GINGERLY to GINGI
GINGERLY, s. A coin mentioned as passing in Arabian ports by Milburn (i. 87, 91). Its country and
proper name are doubtful. [The following quotations show that Gingerlee or Gergelin was a name
for part of the E. coast of India, and Mr. Whiteway (see GINGELI) conjectures that it was so called
because the oil was produced there.] But this throws no light on the gold coin of Milburn.
1680-81.The form of the pass given to ships and vessels, and Register of Passes given (18 in all),
bound to Jafnapatam, Manilla, Mocha, Gingerlee, Tenasserim, &c.Fort St. Geo. Cons. Notes and
Exts., App. No. iii. p. 47.
1701.The Carte Marine depuis Suratte jusquau Detroit de Malaca, par le
R. Père P.P. Tachard, shows the coast tract between Vesegapatam and Iagrenate as Gergelin.
authors give the Coast between the points of Devi and Gaudewari, the name of the Coast of
Gergelin. The Portuguese give the name of Gergelim to the plant which the Indians call Ellu, from
which they extract a kind of oil.DAnville, 134.
[Mr. Pringle (Diary Fort St. Geo. 1st ser. iii. 170) identifies
the Gingerly Factory with Vizagapatam. See also i. 109; ii. 99.]
GINGHAM, s. A kind of stuff, defined in the Drapers Dictionary as made from cotton yarn dyed before
being woven. The Indian ginghams were apparently sometimes of cotton mixt with some other material.
The origin of this word is obscure, and has been the subject of many suggestions. Though it has long
passed into the English language, it is on the whole most probable that, like chintz and calico, the
term was one originating in the Indian trade.
We find it hardly possible to accept the derivation, given by
Littré, from Guingamp, ville de Bretagne, où il y a des fabriques de tissus. This is also alleged, indeed, in
the Encycl. Britannica, 8th ed., which states, under the name of Guingamp, that there are in that town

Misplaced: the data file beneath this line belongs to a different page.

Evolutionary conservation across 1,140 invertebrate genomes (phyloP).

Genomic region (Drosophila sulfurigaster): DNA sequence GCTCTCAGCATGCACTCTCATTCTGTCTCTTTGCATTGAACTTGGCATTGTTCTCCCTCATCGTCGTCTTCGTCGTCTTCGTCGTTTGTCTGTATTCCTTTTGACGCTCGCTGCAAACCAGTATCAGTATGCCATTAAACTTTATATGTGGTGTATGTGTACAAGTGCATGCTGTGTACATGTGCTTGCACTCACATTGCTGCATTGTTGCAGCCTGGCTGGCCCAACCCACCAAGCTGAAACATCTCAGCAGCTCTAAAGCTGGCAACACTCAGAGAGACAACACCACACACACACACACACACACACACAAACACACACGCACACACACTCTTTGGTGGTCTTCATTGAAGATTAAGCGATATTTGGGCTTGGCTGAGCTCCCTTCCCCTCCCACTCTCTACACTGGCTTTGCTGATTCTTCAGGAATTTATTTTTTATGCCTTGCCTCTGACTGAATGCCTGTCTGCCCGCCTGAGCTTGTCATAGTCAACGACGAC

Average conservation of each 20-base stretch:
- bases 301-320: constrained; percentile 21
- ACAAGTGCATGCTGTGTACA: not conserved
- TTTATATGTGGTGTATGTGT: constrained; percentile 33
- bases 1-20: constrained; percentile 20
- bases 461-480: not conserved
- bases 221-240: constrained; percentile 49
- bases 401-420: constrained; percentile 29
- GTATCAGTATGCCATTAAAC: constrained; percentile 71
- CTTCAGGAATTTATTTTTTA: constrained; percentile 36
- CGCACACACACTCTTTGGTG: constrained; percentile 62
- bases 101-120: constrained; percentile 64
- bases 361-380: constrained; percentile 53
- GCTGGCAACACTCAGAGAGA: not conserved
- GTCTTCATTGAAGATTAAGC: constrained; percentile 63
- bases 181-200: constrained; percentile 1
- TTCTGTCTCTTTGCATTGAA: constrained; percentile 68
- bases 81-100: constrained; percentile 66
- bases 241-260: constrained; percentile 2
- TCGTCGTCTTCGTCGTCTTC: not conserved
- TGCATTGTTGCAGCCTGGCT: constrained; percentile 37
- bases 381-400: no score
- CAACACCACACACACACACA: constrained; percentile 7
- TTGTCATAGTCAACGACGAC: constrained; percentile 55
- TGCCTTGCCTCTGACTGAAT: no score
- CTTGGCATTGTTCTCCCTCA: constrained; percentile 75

manufactures of ginghams, to which the town gives its name. [So also in 9th ed.] We may observe that
the productions of Guingamp, and of the Côtes-du-Nord generally, are of linen, a manufacture dating
from the 15th century. If it could be shown that gingham was either originally applied to linen fabrics,
or that the word occurs before the Indian trade began, we should be more willing to admit the French
etymology as possible.
The Penny Cyclopaedia suggests a derivation from guingois, awry. The variegated,
striped, and crossed patterns may have suggested the name.
Civilis, a correspondent of Notes and
Queries (5 ser. ii. 366, iii. 30) assigns the word to an Indian term, gingham, a stuff which he alleges to
be in universal use by Hindu women, and a name which he constantly found, when in judicial employment
in Upper India, to be used in inventories of stolen property and the like. He mentions also that in Sir G.
Wilkinsons Egypt, the word is assigned to an Egyptian origin. The alleged Hind. word is unknown to
us and to the dictionaries; if used as Civilis believes, it was almost certainly borrowed from the English
It is likely enough that the word came from the Archipelago. Janszs Javanese Dict. gives ginggang,
a sort of striped or chequered East Indian lijnwand, the last word being applied to cotton as
well as linen stuffs, equivalent to French toile. The verb ginggang in Javanese is given as meaning
to separate, to go away, but this seems to throw no light on the matter; nor can we connect the name
with that of a place on the northern coast of Sumatra, a little E. of Acheen, which we have seen written
Gingham (see Bennetts Wanderings, ii. 5, 6; also Elmore, Directory to India and China Seas, 1802,
pp. 63-64). This place appears prominently as Gingion in a chart by W. Herbert, 1752. Finally, Bluteau
gives the following:Guingam. So in some parts of the kingdom (Portugal) they call the excrement
of the Silkworm, Bombicis excrementum. Guingão. A certain stuff which is made in the territories of
the Mogul. Beirames, guingoens, Canequis, &c. (Godinho, Viagam da India, 44). Wilson gives
kindan as the Tamil equivalent of gingham, and perhaps intends to suggest that it is the original of this
word. The Tamil Dict. gives kindan, a kind of coarse cotton cloth, striped or chequered. [The Madras
Gloss. gives Can. ginta, Tel. gintena, Tam. kindan, with the meaning of double thread texture.
The N.E.D., following Scott, Malayan Words in English, 142 seq., accepts the Javanese derivation as
given above: Malay ginggang
a striped or checkered cotton fabric known to Europeans in the East as
gingham. As an adjective, the word means, both in Malay and Javanese, where it seems to be original,
striped. The full expression is kain ginggang, striped cloth (Grashuis). The Tamil kindan, a kind of
coarse cotton cloth, striped or chequered (quoted in Yule), cannot be the source of the European forms,
nor, I think, of the Malayan forms. It must be an independent word, or a perversion of the Malayan term.
On the other hand, Prof. Skeat rejects the Eastern derivation on the ground that no one explains the
spelling. The right explanation is simply that gingham is an old English spelling of Guingamp. See the